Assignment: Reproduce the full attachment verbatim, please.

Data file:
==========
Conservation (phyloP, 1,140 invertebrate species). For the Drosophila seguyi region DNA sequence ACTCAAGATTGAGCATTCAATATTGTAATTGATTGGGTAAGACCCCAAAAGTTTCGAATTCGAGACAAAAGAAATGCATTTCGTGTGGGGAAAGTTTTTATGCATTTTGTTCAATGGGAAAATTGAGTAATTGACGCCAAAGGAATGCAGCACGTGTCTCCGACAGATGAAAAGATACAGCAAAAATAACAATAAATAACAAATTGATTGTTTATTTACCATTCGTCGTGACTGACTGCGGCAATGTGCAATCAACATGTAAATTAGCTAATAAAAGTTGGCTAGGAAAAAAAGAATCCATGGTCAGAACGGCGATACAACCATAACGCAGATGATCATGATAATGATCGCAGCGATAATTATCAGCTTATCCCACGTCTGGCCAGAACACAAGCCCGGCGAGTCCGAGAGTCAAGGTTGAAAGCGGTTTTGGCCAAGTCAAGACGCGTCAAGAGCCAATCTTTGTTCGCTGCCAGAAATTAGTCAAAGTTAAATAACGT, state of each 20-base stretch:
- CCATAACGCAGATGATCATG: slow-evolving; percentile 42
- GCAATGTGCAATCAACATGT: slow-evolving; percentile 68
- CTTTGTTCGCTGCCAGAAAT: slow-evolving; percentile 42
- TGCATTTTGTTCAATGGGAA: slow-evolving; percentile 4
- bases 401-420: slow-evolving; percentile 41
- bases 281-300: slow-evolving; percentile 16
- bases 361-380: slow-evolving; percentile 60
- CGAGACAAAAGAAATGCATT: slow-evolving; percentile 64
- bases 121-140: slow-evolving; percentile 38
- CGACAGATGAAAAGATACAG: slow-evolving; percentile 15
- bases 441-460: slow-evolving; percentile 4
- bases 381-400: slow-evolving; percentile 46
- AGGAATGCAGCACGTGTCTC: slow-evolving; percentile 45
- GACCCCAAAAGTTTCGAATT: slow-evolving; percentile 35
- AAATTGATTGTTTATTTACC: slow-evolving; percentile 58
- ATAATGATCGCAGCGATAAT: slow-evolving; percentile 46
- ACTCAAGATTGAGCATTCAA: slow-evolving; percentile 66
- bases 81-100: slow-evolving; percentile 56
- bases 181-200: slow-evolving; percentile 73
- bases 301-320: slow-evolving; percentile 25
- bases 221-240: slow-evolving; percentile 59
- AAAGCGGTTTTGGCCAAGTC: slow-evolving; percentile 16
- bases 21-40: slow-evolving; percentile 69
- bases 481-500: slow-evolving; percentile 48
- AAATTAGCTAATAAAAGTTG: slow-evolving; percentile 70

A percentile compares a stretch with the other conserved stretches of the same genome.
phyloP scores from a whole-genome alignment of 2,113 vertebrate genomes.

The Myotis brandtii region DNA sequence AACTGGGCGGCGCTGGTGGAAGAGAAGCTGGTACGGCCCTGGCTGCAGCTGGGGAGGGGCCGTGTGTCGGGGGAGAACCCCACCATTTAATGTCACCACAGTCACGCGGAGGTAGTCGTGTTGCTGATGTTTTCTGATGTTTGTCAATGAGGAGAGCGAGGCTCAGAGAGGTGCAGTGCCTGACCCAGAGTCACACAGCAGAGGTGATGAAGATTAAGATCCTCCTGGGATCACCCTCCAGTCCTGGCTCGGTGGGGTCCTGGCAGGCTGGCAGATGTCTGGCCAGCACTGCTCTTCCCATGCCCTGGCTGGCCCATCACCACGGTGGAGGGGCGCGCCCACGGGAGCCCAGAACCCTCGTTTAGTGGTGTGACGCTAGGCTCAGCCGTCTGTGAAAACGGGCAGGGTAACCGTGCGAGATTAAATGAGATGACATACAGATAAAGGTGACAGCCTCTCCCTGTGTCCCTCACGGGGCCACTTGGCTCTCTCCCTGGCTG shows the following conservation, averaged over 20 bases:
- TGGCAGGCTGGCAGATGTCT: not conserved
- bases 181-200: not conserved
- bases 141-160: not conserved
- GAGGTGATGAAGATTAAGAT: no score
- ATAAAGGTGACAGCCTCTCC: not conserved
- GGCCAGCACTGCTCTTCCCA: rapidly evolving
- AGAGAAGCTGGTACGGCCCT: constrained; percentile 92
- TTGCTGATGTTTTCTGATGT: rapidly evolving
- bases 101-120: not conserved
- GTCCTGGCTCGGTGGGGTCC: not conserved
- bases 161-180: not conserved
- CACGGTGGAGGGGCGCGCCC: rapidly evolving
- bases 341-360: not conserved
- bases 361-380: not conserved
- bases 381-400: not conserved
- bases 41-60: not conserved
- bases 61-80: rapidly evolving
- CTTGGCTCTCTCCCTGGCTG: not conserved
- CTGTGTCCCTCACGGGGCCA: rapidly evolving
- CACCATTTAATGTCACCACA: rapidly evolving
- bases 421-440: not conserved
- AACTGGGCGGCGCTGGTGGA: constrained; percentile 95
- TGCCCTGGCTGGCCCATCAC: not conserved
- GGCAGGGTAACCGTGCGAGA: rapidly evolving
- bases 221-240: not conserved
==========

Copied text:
Conservation (phyloP, 1,140 invertebrate species). For the Drosophila seguyi region DNA sequence ACTCAAGATTGAGCATTCAATATTGTAATTGATTGGGTAAGACCCCAAAAGTTTCGAATTCGAGACAAAAGAAATGCATTTCGTGTGGGGAAAGTTTTTATGCATTTTGTTCAATGGGAAAATTGAGTAATTGACGCCAAAGGAATGCAGCACGTGTCTCCGACAGATGAAAAGATACAGCAAAAATAACAATAAATAACAAATTGATTGTTTATTTACCATTCGTCGTGACTGACTGCGGCAATGTGCAATCAACATGTAAATTAGCTAATAAAAGTTGGCTAGGAAAAAAAGAATCCATGGTCAGAACGGCGATACAACCATAACGCAGATGATCATGATAATGATCGCAGCGATAATTATCAGCTTATCCCACGTCTGGCCAGAACACAAGCCCGGCGAGTCCGAGAGTCAAGGTTGAAAGCGGTTTTGGCCAAGTCAAGACGCGTCAAGAGCCAATCTTTGTTCGCTGCCAGAAATTAGTCAAAGTTAAATAACGT, state of each 20-base stretch:
- CCATAACGCAGATGATCATG: slow-evolving; percentile 42
- GCAATGTGCAATCAACATGT: slow-evolving; percentile 68
- CTTTGTTCGCTGCCAGAAAT: slow-evolving; percentile 42
- TGCATTTTGTTCAATGGGAA: slow-evolving; percentile 4
- bases 401-420: slow-evolving; percentile 41
- bases 281-300: slow-evolving; percentile 16
- bases 361-380: slow-evolving; percentile 60
- CGAGACAAAAGAAATGCATT: slow-evolving; percentile 64
- bases 121-140: slow-evolving; percentile 38
- CGACAGATGAAAAGATACAG: slow-evolving; percentile 15
- bases 441-460: slow-evolving; percentile 4
- bases 381-400: slow-evolving; percentile 46
- AGGAATGCAGCACGTGTCTC: slow-evolving; percentile 45
- GACCCCAAAAGTTTCGAATT: slow-evolving; percentile 35
- AAATTGATTGTTTATTTACC: slow-evolving; percentile 58
- ATAATGATCGCAGCGATAAT: slow-evolving; percentile 46
- ACTCAAGATTGAGCATTCAA: slow-evolving; percentile 66
- bases 81-100: slow-evolving; percentile 56
- bases 181-200: slow-evolving; percentile 73
- bases 301-320: slow-evolving; percentile 25
- bases 221-240: slow-evolving; percentile 59
- AAAGCGGTTTTGGCCAAGTC: slow-evolving; percentile 16
- bases 21-40: slow-evolving; percentile 69
- bases 481-500: slow-evolving; percentile 48
- AAATTAGCTAATAAAAGTTG: slow-evolving; percentile 70

A percentile compares a stretch with the other conserved stretches of the same genome.
phyloP scores from a whole-genome alignment of 2,113 vertebrate genomes.

The Myotis brandtii region DNA sequence AACTGGGCGGCGCTGGTGGAAGAGAAGCTGGTACGGCCCTGGCTGCAGCTGGGGAGGGGCCGTGTGTCGGGGGAGAACCCCACCATTTAATGTCACCACAGTCACGCGGAGGTAGTCGTGTTGCTGATGTTTTCTGATGTTTGTCAATGAGGAGAGCGAGGCTCAGAGAGGTGCAGTGCCTGACCCAGAGTCACACAGCAGAGGTGATGAAGATTAAGATCCTCCTGGGATCACCCTCCAGTCCTGGCTCGGTGGGGTCCTGGCAGGCTGGCAGATGTCTGGCCAGCACTGCTCTTCCCATGCCCTGGCTGGCCCATCACCACGGTGGAGGGGCGCGCCCACGGGAGCCCAGAACCCTCGTTTAGTGGTGTGACGCTAGGCTCAGCCGTCTGTGAAAACGGGCAGGGTAACCGTGCGAGATTAAATGAGATGACATACAGATAAAGGTGACAGCCTCTCCCTGTGTCCCTCACGGGGCCACTTGGCTCTCTCCCTGGCTG shows the following conservation, averaged over 20 bases:
- TGGCAGGCTGGCAGATGTCT: not conserved
- bases 181-200: not conserved
- bases 141-160: not conserved
- GAGGTGATGAAGATTAAGAT: no score
- ATAAAGGTGACAGCCTCTCC: not conserved
- GGCCAGCACTGCTCTTCCCA: rapidly evolving
- AGAGAAGCTGGTACGGCCCT: constrained; percentile 92
- TTGCTGATGTTTTCTGATGT: rapidly evolving
- bases 101-120: not conserved
- GTCCTGGCTCGGTGGGGTCC: not conserved
- bases 161-180: not conserved
- CACGGTGGAGGGGCGCGCCC: rapidly evolving
- bases 341-360: not conserved
- bases 361-380: not conserved
- bases 381-400: not conserved
- bases 41-60: not conserved
- bases 61-80: rapidly evolving
- CTTGGCTCTCTCCCTGGCTG: not conserved
- CTGTGTCCCTCACGGGGCCA: rapidly evolving
- CACCATTTAATGTCACCACA: rapidly evolving
- bases 421-440: not conserved
- AACTGGGCGGCGCTGGTGGA: constrained; percentile 95
- TGCCCTGGCTGGCCCATCAC: not conserved
- GGCAGGGTAACCGTGCGAGA: rapidly evolving
- bases 221-240: not conserved